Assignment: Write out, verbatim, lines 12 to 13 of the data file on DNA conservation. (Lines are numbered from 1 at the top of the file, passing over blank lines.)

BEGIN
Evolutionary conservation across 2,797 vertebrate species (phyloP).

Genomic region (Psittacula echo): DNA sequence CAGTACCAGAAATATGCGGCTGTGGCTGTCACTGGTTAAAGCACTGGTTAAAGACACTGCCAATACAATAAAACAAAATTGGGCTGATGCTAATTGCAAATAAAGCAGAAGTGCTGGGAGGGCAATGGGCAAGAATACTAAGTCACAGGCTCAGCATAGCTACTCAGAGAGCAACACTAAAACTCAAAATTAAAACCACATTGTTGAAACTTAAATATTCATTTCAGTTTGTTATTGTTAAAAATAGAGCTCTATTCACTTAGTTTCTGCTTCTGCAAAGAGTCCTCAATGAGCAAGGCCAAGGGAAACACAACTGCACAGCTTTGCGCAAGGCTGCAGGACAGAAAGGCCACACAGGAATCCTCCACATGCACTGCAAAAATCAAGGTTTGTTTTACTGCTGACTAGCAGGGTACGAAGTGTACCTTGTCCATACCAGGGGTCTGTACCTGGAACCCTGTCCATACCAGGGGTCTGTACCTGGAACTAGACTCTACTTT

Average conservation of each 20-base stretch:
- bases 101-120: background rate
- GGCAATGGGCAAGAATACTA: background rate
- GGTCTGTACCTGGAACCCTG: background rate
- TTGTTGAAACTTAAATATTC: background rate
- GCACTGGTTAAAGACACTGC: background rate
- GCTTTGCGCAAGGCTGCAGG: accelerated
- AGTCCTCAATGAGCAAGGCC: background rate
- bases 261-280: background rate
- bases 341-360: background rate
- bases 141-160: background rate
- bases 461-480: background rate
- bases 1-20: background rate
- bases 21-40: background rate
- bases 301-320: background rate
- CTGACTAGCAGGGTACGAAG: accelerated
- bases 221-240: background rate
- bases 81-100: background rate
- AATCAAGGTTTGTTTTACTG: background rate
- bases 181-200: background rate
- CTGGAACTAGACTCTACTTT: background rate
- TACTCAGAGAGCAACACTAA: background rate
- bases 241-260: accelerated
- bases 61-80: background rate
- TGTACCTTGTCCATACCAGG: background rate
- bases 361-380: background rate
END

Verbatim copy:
- bases 341-360: background rate
- bases 141-160: background rate